After a lot of wrangling my advocate from the Muscular Dystrophy Campaign managed to get Gloucestershire Wheelchair Services to consider giving me a wheelchair voucher, this was turned down originally as my “needs may change within five years”, this was based purely the Occupational Therapist’s and Rehab Engineer’s opinions, they have no medical training and did not consult anyone at all when making the decision.
The lead nurse in charge of my care wrote a letter to Wheelchair Services explaining that going by historical evidence my needs were unlikely to change drastically within the next five years, although she is a registered nurse with 20 years experience, which included working at the National Star College, they refused to listen to her opinion as “it doesn’t agree with ours”. After this I asked my District Nurse, GP and specialist from the Royal Brompton Hospital to write letters backing me and my nurse up. They begrudgingly agreed to consider a voucher at this point, they really couldn’t ignore all those medical opinions, but insisted I undergo another two assessments, apparently it’s policy (although I haven’t seen it written down anywhere).
I agreed to the further assessments, although obviously I wasn’t happy about it, the first assessment would just be a repeat of past assessments, the second would assess my driving skills.
Today was the day of the first assessment, the Occupational Therapist seemed more competent than Frances (the previous OT who had assessed me) and didn’t keep deferring to the engineer like Frances did, he’d obviously been prompted on what wheelchair services wanted from the meeting but it didn’t compromise his professionalism, which was very pleasing.
I was placed in the TDX power chair they brought with them and poked, stretched and prodded for around 45 minutes while they made alterations, decided what additional accessories were needed and asked questions. I managed to push the fact that I would need a mini joystick, they were reluctant at first, especially the Rehab Engineer (these joysticks aren’t cheap), eventually the Rehab Engineer admitted he had provided someone else with muscular dystrophy the same joystick and that it worked very well. After this they sprung the indoor driving assessment on me, I was pretty exhausted (I have only been out of my bed a few times in the last two years, and then only for other assessments and to demo chairs), but I wasn’t going to let them beat me, so of course I aced it, the Occupational Therapist was notably impressed.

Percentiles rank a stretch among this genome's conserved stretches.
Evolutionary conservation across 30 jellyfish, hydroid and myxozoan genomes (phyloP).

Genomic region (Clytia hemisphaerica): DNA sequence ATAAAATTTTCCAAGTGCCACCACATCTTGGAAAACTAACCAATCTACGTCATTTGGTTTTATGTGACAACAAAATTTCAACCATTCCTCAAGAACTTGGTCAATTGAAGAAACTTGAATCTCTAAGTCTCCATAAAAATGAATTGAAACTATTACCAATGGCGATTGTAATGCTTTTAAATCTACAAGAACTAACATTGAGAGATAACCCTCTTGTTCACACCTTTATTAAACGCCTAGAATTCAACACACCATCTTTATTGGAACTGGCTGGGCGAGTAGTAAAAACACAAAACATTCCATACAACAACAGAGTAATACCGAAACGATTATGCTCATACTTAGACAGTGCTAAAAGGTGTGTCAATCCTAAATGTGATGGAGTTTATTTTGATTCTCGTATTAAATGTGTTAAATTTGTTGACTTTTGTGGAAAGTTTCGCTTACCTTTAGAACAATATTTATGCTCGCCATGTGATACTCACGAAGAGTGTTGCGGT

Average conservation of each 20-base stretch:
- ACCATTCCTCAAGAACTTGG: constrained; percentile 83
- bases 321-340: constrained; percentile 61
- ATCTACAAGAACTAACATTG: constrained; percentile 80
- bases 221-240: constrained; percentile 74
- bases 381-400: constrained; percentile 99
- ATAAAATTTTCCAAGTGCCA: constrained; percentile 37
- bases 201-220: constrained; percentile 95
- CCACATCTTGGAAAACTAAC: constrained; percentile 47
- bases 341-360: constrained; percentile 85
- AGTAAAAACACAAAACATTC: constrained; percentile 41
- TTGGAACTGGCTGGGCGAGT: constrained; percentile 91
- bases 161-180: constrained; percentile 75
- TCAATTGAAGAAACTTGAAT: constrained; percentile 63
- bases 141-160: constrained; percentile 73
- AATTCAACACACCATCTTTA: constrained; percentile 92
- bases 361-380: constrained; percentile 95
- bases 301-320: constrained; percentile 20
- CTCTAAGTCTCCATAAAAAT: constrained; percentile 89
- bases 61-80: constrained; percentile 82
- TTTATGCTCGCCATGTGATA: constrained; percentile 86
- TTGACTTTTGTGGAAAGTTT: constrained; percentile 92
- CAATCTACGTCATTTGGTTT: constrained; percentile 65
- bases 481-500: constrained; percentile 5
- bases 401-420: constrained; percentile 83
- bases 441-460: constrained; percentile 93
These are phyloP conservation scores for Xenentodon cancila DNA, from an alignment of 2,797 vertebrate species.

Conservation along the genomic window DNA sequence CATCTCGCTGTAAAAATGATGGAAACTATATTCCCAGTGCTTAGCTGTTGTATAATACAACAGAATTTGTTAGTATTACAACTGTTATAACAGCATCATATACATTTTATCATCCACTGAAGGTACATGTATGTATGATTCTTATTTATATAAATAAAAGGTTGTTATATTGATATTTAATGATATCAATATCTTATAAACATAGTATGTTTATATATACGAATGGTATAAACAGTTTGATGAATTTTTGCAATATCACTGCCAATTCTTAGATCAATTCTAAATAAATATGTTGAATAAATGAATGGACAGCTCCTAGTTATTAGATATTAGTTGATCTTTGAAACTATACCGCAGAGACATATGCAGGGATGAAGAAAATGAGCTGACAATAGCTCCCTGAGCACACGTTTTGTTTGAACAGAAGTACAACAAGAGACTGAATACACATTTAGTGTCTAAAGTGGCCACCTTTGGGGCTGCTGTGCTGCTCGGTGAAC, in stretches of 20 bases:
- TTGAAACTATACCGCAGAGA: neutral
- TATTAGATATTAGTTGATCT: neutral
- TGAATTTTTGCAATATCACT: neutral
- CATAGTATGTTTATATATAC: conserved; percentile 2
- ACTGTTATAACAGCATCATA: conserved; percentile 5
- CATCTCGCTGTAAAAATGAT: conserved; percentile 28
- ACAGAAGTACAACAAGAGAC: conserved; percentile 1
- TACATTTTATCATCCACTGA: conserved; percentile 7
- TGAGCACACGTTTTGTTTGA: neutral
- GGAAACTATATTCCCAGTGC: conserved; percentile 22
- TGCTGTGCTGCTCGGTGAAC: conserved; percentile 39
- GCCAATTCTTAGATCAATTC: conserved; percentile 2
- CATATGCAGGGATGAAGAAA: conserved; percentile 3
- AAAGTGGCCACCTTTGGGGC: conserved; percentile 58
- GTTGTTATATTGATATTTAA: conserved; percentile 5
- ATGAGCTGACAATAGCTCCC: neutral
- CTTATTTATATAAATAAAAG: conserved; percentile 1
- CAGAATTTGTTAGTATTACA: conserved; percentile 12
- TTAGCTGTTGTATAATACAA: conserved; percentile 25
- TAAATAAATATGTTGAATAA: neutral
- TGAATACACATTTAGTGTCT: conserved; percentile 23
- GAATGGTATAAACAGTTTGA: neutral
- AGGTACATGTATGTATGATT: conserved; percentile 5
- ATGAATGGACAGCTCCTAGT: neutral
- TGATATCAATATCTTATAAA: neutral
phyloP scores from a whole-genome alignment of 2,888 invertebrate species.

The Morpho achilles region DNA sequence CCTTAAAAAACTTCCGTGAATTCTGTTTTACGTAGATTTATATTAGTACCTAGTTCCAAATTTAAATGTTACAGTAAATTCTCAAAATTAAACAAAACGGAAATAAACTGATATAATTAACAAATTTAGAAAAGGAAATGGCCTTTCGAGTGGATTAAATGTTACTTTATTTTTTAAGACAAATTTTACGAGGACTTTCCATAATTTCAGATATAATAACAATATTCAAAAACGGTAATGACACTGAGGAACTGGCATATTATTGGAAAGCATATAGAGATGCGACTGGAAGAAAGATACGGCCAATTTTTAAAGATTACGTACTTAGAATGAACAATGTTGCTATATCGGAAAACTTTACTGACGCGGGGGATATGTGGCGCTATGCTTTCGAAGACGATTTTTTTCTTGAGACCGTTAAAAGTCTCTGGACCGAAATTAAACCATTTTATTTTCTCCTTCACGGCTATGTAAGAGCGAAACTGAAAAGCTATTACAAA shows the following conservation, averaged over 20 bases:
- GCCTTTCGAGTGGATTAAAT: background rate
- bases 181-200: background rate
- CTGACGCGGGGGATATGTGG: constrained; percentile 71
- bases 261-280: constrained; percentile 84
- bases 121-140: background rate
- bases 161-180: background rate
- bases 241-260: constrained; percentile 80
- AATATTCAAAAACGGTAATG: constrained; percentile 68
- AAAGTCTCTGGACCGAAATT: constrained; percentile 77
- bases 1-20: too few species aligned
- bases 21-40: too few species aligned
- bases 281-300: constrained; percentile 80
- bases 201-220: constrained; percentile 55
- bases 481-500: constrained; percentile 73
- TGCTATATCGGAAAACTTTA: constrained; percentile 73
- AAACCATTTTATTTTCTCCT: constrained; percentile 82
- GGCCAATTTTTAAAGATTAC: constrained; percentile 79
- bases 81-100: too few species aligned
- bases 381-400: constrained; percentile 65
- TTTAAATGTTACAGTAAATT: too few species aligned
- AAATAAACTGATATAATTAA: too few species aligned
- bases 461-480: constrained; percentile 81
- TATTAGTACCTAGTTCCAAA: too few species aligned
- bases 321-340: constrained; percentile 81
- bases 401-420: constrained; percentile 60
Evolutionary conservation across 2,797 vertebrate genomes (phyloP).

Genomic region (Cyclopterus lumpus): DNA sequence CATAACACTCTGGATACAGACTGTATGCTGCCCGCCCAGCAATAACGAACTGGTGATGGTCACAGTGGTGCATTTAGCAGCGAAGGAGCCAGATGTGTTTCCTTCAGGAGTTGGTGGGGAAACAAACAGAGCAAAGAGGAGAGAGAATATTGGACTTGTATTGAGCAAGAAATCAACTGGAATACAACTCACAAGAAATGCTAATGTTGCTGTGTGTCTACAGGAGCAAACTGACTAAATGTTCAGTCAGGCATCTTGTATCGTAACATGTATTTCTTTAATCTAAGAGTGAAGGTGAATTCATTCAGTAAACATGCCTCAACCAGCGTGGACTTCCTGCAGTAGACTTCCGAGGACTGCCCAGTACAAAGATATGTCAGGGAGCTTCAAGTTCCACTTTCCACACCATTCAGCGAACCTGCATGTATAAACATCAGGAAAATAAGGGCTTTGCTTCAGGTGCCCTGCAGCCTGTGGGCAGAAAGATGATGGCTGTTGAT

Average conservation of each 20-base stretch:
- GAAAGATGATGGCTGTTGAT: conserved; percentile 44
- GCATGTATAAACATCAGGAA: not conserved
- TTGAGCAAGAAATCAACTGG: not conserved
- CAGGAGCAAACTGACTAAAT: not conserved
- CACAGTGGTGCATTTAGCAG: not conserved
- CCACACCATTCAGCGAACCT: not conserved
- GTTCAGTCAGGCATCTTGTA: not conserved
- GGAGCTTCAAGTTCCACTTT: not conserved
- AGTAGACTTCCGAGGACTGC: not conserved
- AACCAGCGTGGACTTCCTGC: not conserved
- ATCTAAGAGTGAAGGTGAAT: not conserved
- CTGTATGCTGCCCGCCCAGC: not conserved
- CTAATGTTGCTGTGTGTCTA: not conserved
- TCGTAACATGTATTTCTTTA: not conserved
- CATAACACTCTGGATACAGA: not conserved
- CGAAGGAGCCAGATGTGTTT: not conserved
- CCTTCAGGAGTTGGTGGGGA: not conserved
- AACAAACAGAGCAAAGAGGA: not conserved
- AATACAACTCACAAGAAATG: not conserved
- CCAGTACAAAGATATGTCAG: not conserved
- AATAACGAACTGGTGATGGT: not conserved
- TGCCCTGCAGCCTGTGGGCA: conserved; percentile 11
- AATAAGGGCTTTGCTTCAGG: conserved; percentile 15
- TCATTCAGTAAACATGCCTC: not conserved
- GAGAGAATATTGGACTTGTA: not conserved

After returning to bed we discussed what would happen next, he was obviously quite keen for me to have the TDX, he said I could basically have it now for indoor use and at a later date I could be assessed for outdoor use, he then asked if I still wanted to pursue the voucher option, I of course said yes as the chair I’m after meets my needs far better than the TDX. Now come the catches, the chair for which I want the voucher must be limited to 4 mph, they will offer me a fixed value voucher of around £1300 and I must pass an outdoor driving assessment. I have not read any policies regarding this 4 mph limit, but okay, the outdoor assessment seems pointless until I have built up my stamina and am ready to use the chair outside, but okay I’ll try, the sticking point though is the vouchers value, both local Wheelchair policy and national wheelchair policy say that the vouchers value is dependent on the cost of the chair which the user is assessed as needing, the TDX costs at least £1725 (cost obtained from a previous FOI request), so I should be given that at least, this means more fighting but hopefully they will see sense soon, I’m getting closer to the £9000 I need for a Frontier X5 and don’t want the summer to pass me by (I’m also supposed to be meeting a very pretty girl for a drink once I get the chair, I really don’t want to miss out on that!).
Signing off for now ………………….